Now it was time for some epoxy work. At this time I was epoxy-coating some luan for the alcove boxes in the main salon.This luan would both conceal and provide access to the electrical work that I had recently done in the alcove boxes.
Since I had drilled new holes in the previously epoxy-coated and painted shelf, I decided it would be a good idea to coat these new holes with epoxy while I was doing this other work.
As always, I applied two coats of epoxy, the second coming several hours after the first.
The next day, I flipped the cleats over in preparation for applying the two coats to the other side.
The first coat. Notice how portions of the Douglas fir are flat and thus not glossy. This is because these portions have absorbed a lot of the first coat.
After the second coat the entire side was glossy.
Several days later, after the epoxy had fully cured, I returned to the work table and sanded the cleats with 40 grit paper.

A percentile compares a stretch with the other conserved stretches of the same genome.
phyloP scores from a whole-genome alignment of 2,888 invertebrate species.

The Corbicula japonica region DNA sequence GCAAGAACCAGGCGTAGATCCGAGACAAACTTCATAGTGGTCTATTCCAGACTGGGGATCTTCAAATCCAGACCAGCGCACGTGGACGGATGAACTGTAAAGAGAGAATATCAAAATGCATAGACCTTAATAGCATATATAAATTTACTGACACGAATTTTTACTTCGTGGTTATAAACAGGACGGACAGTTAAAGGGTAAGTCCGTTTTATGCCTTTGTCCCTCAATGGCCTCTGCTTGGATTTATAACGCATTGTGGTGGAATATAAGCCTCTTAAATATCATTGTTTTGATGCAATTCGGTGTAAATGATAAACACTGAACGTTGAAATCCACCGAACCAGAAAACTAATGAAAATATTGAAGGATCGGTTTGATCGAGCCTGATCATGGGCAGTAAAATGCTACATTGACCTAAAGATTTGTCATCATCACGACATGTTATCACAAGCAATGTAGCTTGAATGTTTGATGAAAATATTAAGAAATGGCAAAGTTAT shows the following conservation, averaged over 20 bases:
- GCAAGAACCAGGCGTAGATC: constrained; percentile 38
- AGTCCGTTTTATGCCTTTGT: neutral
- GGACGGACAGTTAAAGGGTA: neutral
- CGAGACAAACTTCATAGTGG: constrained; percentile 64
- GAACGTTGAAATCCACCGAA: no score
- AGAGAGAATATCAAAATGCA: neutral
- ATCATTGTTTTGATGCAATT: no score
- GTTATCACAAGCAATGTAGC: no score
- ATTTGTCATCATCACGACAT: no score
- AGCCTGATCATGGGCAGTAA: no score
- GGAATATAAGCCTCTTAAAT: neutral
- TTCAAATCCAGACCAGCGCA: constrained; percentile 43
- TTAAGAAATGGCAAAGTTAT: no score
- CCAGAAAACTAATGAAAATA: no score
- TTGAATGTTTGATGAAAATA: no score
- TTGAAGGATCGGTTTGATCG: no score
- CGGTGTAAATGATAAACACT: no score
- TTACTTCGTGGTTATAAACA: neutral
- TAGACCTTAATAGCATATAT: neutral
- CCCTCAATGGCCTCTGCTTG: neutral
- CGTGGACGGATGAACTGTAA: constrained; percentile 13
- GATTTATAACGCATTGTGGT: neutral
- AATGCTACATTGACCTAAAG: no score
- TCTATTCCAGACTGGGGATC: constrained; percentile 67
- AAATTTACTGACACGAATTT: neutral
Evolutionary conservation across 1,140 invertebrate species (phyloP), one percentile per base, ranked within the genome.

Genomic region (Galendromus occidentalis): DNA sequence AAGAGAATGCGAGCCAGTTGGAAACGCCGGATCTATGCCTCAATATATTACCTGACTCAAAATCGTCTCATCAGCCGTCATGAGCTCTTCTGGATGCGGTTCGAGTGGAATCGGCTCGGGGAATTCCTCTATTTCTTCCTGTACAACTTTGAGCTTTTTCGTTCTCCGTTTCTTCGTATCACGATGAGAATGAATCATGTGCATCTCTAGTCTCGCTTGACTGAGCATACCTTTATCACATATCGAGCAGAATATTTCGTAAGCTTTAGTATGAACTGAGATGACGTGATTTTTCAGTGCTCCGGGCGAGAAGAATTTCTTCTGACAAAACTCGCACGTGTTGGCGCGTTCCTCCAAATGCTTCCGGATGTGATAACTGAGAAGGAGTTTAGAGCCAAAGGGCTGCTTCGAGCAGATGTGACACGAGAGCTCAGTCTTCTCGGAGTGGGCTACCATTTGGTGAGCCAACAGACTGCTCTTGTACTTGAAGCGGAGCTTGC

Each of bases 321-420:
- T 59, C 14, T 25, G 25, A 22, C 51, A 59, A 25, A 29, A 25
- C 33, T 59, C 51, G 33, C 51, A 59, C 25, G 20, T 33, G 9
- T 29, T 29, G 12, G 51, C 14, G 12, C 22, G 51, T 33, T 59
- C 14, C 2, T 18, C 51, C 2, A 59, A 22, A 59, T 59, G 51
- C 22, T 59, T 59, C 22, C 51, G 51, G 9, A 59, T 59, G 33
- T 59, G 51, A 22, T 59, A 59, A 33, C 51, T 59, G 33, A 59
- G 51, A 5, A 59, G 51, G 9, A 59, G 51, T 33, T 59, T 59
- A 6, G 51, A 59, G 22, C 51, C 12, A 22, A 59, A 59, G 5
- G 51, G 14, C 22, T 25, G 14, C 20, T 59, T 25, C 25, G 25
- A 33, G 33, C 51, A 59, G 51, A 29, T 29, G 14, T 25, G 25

Then I broke out the Pitthane, the two-part polyurethane that I had used for the other parts of this project.
The first of two coats on the first side.
After a couple of days I was able to work on the second side.
The second side after its second and final coat.
While working on the second side of the cleats (and other unrelated pieces) I had enough left over paint to apply some to the underside of the house bank battery box shelf. This area of the shelf would be difficult to reach after I had glassed the shelf into place, so I figured that now was the time to paint it, and since I had extra paint, it made sense to use it here rather than to throw it away. I left the sides of the shelf bare, since I would be gluing these areas of the shelf down to the battery box cleats (which I had not installed at this time in the lazarette).
This digression on these water tank shelf cleats was a bit time-consuming, but I considered it to be a worthwhile endeavor. With these cleats, valuable stowage space in the lazarette would have gone to waste.

This ends this posting on how I created the additional cleats for stowage in the lazarette of Oystercatcher, my Ericson 25.